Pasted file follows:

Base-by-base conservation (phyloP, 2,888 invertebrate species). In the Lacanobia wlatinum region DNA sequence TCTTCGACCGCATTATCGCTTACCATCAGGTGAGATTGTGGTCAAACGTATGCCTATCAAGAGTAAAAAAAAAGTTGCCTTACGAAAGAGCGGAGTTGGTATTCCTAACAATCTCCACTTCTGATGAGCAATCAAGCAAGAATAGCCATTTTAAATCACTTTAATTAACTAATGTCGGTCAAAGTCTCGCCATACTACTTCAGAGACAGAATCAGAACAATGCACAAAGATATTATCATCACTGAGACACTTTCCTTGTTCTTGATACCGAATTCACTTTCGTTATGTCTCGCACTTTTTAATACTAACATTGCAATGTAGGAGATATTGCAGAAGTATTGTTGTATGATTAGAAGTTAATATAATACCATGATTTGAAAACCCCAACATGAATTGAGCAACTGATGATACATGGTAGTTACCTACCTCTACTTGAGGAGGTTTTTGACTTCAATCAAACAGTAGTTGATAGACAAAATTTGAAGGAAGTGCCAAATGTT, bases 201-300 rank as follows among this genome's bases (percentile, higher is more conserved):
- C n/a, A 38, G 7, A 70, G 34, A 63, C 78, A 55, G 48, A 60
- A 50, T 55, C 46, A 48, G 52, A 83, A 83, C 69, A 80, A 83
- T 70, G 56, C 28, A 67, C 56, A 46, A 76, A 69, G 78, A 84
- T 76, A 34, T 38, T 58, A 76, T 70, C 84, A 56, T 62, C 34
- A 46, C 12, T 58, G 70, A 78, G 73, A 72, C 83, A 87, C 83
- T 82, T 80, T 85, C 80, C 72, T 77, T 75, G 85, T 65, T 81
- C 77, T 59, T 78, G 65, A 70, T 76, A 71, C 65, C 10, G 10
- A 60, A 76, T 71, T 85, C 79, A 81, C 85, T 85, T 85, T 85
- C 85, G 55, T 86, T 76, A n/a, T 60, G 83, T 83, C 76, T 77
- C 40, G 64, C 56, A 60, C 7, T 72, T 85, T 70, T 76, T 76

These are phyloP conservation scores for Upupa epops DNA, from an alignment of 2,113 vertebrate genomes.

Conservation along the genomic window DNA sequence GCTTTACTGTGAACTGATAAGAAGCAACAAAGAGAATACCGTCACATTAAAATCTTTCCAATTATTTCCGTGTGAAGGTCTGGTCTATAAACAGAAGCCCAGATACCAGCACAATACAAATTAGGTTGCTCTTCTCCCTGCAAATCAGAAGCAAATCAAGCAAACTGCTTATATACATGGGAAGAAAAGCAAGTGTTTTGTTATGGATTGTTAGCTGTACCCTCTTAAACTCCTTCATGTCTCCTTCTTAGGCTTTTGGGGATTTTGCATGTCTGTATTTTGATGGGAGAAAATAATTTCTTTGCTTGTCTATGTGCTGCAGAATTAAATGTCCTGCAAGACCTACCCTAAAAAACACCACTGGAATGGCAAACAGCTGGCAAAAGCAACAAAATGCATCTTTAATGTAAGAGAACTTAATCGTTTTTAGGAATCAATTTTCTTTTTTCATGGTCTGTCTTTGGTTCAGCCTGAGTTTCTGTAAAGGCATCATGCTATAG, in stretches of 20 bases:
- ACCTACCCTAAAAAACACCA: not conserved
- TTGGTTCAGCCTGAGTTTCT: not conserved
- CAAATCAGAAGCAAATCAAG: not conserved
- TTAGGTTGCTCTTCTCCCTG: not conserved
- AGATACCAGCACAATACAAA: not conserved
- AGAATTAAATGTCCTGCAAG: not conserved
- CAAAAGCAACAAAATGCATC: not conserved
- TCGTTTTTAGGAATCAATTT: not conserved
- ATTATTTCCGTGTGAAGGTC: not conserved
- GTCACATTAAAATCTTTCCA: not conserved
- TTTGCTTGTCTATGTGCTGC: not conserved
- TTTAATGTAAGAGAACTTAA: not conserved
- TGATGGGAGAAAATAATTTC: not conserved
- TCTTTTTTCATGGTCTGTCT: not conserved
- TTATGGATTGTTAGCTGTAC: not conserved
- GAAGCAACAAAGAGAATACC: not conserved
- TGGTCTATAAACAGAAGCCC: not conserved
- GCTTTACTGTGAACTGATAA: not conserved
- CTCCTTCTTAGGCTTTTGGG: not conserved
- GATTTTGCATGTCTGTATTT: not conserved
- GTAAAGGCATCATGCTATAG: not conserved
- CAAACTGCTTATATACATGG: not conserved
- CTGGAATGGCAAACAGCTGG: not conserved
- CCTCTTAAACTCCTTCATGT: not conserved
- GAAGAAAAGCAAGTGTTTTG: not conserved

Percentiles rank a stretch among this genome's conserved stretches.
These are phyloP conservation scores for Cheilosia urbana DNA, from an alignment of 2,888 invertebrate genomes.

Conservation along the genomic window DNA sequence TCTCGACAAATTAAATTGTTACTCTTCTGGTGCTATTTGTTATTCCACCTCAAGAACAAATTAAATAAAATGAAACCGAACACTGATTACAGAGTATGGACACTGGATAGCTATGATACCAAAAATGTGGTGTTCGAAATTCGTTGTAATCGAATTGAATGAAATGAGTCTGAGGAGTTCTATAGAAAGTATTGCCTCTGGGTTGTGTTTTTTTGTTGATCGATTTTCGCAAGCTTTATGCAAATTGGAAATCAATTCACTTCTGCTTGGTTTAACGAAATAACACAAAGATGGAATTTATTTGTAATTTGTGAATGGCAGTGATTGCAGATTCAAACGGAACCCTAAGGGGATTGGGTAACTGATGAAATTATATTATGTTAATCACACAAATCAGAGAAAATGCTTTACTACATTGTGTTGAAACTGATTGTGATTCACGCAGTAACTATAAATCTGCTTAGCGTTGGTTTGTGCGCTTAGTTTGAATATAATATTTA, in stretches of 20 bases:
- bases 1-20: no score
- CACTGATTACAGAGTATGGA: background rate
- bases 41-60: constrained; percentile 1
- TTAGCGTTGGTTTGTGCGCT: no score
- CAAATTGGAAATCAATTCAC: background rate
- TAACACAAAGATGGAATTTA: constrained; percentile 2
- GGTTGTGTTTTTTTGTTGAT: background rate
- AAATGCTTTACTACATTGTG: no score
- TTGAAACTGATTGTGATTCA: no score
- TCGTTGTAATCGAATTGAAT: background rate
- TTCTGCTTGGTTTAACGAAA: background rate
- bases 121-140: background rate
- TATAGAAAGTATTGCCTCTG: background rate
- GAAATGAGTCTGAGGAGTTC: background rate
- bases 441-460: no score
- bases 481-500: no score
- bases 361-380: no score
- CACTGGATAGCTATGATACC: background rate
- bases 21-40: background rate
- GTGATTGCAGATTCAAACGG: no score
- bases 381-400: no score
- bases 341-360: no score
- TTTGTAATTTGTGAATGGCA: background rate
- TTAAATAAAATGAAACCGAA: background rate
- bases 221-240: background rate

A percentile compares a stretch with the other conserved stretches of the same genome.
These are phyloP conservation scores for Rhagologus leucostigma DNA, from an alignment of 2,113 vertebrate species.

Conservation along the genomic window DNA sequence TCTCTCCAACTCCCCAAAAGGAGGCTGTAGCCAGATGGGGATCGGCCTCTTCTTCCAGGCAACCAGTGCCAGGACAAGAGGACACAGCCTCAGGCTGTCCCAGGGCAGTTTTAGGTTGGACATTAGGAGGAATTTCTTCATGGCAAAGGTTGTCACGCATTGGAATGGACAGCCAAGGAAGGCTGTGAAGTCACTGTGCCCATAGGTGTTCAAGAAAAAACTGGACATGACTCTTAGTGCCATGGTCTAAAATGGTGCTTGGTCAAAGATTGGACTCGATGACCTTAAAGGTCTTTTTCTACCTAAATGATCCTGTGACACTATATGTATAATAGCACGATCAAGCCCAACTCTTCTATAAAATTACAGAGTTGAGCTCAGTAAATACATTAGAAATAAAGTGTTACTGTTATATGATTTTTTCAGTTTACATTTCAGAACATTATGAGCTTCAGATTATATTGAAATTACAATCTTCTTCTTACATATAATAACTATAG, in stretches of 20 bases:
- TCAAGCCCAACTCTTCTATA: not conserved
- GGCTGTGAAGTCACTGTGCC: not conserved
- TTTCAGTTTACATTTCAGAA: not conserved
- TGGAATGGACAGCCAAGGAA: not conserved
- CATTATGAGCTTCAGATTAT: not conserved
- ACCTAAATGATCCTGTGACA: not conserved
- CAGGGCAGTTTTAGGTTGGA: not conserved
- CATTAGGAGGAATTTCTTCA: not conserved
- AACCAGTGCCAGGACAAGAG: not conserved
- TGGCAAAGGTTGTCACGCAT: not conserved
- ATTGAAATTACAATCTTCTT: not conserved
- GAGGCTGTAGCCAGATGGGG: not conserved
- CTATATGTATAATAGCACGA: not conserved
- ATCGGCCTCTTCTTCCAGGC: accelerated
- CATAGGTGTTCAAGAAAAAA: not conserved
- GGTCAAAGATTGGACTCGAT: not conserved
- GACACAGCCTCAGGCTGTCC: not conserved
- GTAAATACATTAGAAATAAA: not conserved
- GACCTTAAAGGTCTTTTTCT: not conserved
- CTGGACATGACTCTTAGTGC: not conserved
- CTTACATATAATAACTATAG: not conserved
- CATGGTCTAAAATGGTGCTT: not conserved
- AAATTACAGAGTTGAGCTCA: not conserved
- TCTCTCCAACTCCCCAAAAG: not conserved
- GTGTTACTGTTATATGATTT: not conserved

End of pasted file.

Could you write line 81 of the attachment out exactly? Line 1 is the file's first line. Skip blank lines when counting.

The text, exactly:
- GAGGCTGTAGCCAGATGGGG: not conserved